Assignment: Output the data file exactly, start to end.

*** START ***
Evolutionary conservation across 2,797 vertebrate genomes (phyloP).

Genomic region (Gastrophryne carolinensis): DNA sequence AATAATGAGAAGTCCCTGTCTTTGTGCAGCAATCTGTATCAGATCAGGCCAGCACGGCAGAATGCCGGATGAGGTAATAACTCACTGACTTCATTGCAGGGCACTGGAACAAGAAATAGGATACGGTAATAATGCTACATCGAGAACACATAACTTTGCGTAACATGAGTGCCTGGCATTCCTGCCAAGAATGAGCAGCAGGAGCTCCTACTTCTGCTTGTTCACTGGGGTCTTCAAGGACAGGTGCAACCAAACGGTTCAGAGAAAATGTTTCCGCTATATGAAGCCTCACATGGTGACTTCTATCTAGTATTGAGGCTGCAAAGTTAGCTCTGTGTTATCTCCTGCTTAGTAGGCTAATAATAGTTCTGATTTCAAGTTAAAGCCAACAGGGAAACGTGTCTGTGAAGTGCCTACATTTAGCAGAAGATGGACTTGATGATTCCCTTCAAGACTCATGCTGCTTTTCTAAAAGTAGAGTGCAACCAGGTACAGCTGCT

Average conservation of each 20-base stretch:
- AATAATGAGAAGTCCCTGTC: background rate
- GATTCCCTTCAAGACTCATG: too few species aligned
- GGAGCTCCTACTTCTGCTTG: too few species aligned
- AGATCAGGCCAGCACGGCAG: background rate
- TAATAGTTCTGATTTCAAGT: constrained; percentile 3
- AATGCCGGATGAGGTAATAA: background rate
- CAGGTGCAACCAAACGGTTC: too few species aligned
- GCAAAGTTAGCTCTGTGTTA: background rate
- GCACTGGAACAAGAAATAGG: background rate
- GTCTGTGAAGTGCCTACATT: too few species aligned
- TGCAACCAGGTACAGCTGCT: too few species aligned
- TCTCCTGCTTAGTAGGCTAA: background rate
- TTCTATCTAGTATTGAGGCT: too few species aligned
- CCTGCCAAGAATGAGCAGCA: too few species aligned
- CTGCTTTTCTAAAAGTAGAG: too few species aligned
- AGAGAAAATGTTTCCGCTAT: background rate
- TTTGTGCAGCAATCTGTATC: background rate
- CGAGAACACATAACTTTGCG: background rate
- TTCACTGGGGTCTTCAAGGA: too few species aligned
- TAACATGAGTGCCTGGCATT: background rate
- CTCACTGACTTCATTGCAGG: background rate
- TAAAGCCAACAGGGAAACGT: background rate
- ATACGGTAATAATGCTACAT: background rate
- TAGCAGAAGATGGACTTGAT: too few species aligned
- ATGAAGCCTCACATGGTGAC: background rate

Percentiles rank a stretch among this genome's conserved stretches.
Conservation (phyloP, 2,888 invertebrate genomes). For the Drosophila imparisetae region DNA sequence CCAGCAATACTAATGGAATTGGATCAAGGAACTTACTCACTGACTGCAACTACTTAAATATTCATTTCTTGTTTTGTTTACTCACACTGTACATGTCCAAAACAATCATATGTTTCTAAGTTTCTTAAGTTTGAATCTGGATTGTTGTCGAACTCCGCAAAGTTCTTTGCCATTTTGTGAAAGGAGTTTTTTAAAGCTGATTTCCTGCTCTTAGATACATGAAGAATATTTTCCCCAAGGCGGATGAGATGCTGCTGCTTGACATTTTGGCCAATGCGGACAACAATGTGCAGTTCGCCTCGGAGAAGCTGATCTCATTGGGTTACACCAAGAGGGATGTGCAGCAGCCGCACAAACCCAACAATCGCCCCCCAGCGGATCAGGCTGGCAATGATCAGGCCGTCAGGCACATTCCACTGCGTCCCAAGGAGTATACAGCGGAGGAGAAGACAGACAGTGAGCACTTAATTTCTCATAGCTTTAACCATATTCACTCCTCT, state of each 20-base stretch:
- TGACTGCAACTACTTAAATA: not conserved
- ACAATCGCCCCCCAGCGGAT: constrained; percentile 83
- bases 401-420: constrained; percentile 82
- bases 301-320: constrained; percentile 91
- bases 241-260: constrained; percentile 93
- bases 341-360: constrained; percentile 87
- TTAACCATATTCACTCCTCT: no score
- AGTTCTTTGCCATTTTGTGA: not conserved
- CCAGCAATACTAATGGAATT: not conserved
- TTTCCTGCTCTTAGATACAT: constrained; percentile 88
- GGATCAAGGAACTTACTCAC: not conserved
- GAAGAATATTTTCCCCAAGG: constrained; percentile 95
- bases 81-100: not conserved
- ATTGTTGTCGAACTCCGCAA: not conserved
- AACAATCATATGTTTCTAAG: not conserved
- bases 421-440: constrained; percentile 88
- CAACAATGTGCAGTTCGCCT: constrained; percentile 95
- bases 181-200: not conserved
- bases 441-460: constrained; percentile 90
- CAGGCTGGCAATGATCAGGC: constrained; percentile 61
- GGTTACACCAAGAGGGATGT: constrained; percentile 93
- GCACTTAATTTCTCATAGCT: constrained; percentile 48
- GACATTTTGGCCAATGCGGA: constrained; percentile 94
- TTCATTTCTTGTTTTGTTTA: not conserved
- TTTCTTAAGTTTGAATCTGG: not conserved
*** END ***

Evolutionary conservation across 2,797 vertebrate genomes (phyloP).

Genomic region (Gastrophryne carolinensis): DNA sequence AATAATGAGAAGTCCCTGTCTTTGTGCAGCAATCTGTATCAGATCAGGCCAGCACGGCAGAATGCCGGATGAGGTAATAACTCACTGACTTCATTGCAGGGCACTGGAACAAGAAATAGGATACGGTAATAATGCTACATCGAGAACACATAACTTTGCGTAACATGAGTGCCTGGCATTCCTGCCAAGAATGAGCAGCAGGAGCTCCTACTTCTGCTTGTTCACTGGGGTCTTCAAGGACAGGTGCAACCAAACGGTTCAGAGAAAATGTTTCCGCTATATGAAGCCTCACATGGTGACTTCTATCTAGTATTGAGGCTGCAAAGTTAGCTCTGTGTTATCTCCTGCTTAGTAGGCTAATAATAGTTCTGATTTCAAGTTAAAGCCAACAGGGAAACGTGTCTGTGAAGTGCCTACATTTAGCAGAAGATGGACTTGATGATTCCCTTCAAGACTCATGCTGCTTTTCTAAAAGTAGAGTGCAACCAGGTACAGCTGCT

Average conservation of each 20-base stretch:
- AATAATGAGAAGTCCCTGTC: background rate
- GATTCCCTTCAAGACTCATG: too few species aligned
- GGAGCTCCTACTTCTGCTTG: too few species aligned
- AGATCAGGCCAGCACGGCAG: background rate
- TAATAGTTCTGATTTCAAGT: constrained; percentile 3
- AATGCCGGATGAGGTAATAA: background rate
- CAGGTGCAACCAAACGGTTC: too few species aligned
- GCAAAGTTAGCTCTGTGTTA: background rate
- GCACTGGAACAAGAAATAGG: background rate
- GTCTGTGAAGTGCCTACATT: too few species aligned
- TGCAACCAGGTACAGCTGCT: too few species aligned
- TCTCCTGCTTAGTAGGCTAA: background rate
- TTCTATCTAGTATTGAGGCT: too few species aligned
- CCTGCCAAGAATGAGCAGCA: too few species aligned
- CTGCTTTTCTAAAAGTAGAG: too few species aligned
- AGAGAAAATGTTTCCGCTAT: background rate
- TTTGTGCAGCAATCTGTATC: background rate
- CGAGAACACATAACTTTGCG: background rate
- TTCACTGGGGTCTTCAAGGA: too few species aligned
- TAACATGAGTGCCTGGCATT: background rate
- CTCACTGACTTCATTGCAGG: background rate
- TAAAGCCAACAGGGAAACGT: background rate
- ATACGGTAATAATGCTACAT: background rate
- TAGCAGAAGATGGACTTGAT: too few species aligned
- ATGAAGCCTCACATGGTGAC: background rate

Percentiles rank a stretch among this genome's conserved stretches.
Conservation (phyloP, 2,888 invertebrate genomes). For the Drosophila imparisetae region DNA sequence CCAGCAATACTAATGGAATTGGATCAAGGAACTTACTCACTGACTGCAACTACTTAAATATTCATTTCTTGTTTTGTTTACTCACACTGTACATGTCCAAAACAATCATATGTTTCTAAGTTTCTTAAGTTTGAATCTGGATTGTTGTCGAACTCCGCAAAGTTCTTTGCCATTTTGTGAAAGGAGTTTTTTAAAGCTGATTTCCTGCTCTTAGATACATGAAGAATATTTTCCCCAAGGCGGATGAGATGCTGCTGCTTGACATTTTGGCCAATGCGGACAACAATGTGCAGTTCGCCTCGGAGAAGCTGATCTCATTGGGTTACACCAAGAGGGATGTGCAGCAGCCGCACAAACCCAACAATCGCCCCCCAGCGGATCAGGCTGGCAATGATCAGGCCGTCAGGCACATTCCACTGCGTCCCAAGGAGTATACAGCGGAGGAGAAGACAGACAGTGAGCACTTAATTTCTCATAGCTTTAACCATATTCACTCCTCT, state of each 20-base stretch:
- TGACTGCAACTACTTAAATA: not conserved
- ACAATCGCCCCCCAGCGGAT: constrained; percentile 83
- bases 401-420: constrained; percentile 82
- bases 301-320: constrained; percentile 91
- bases 241-260: constrained; percentile 93
- bases 341-360: constrained; percentile 87
- TTAACCATATTCACTCCTCT: no score
- AGTTCTTTGCCATTTTGTGA: not conserved
- CCAGCAATACTAATGGAATT: not conserved
- TTTCCTGCTCTTAGATACAT: constrained; percentile 88
- GGATCAAGGAACTTACTCAC: not conserved
- GAAGAATATTTTCCCCAAGG: constrained; percentile 95
- bases 81-100: not conserved
- ATTGTTGTCGAACTCCGCAA: not conserved
- AACAATCATATGTTTCTAAG: not conserved
- bases 421-440: constrained; percentile 88
- CAACAATGTGCAGTTCGCCT: constrained; percentile 95
- bases 181-200: not conserved
- bases 441-460: constrained; percentile 90
- CAGGCTGGCAATGATCAGGC: constrained; percentile 61
- GGTTACACCAAGAGGGATGT: constrained; percentile 93
- GCACTTAATTTCTCATAGCT: constrained; percentile 48
- GACATTTTGGCCAATGCGGA: constrained; percentile 94
- TTCATTTCTTGTTTTGTTTA: not conserved
- TTTCTTAAGTTTGAATCTGG: not conserved